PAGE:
Moore, Michael (c.1639–1726), priest, philosopher and educationist, was born in Bridge St., Dublin, son of Andrew Moore and Mary Moore (née Dowdall) of Mountown (Monktown, Co. Meath). In the 1650s Moore travelled to Nantes, where he received an education in the humanities at the Oratorian Collège Saint-Clement. Around 1660 he moved to the University of Paris, where he graduated as a master of arts two years later. During the following two decades he carved out a career at one of the teaching colleges of the University of Paris, the Collège des Grassins. He initially taught philosophy but changed to rhetoric in the 1670s and also became vice-principal of the institution. He refused an appointment as rector of the University of Paris in 1677, the result of a power struggle within the faculty of arts.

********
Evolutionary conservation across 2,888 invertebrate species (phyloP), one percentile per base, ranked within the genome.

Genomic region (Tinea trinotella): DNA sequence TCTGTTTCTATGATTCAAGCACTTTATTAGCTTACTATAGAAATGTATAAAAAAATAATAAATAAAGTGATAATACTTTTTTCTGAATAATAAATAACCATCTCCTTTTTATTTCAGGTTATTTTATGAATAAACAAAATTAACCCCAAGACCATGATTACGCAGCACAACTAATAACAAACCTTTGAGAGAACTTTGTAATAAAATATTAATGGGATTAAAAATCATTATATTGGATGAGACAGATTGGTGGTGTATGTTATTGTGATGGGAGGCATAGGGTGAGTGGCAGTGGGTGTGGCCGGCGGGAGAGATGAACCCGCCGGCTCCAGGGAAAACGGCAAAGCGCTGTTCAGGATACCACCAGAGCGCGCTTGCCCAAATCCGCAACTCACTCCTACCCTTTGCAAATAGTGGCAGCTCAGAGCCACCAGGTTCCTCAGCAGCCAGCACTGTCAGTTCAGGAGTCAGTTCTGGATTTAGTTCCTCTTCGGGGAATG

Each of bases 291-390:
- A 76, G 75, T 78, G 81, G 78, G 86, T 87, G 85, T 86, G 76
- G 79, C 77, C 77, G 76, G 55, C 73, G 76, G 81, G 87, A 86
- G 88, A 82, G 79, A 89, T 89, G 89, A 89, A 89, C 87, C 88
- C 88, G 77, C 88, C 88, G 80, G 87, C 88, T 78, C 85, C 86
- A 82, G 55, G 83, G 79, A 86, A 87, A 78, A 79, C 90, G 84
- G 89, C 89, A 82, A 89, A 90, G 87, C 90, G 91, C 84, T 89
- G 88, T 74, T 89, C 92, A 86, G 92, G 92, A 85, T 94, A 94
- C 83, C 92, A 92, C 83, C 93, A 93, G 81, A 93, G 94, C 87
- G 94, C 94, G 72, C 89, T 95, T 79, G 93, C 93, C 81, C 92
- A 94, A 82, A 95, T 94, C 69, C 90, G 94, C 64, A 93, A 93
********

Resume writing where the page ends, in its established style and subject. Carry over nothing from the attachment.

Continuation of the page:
Moore directly involved himself in Irish affairs throughout the 1670s and 1680s. During the ‘popish plot’ scare, one Edmund Everard accused him of having helped the archbishop of Dublin, Peter Talbot (qv), to attempt to organise a French-sponsored invasion of Ireland in 1673. During the late 1670s and early 1680s Moore was responsible for the education of the children of the 16th Lord Slane, Randall Fleminge, who died in 1676. The children's maternal grandmother, Alice Moore, a protestant, made strenuous efforts to have the children committed to her care, which involved threats towards Moore from the English court.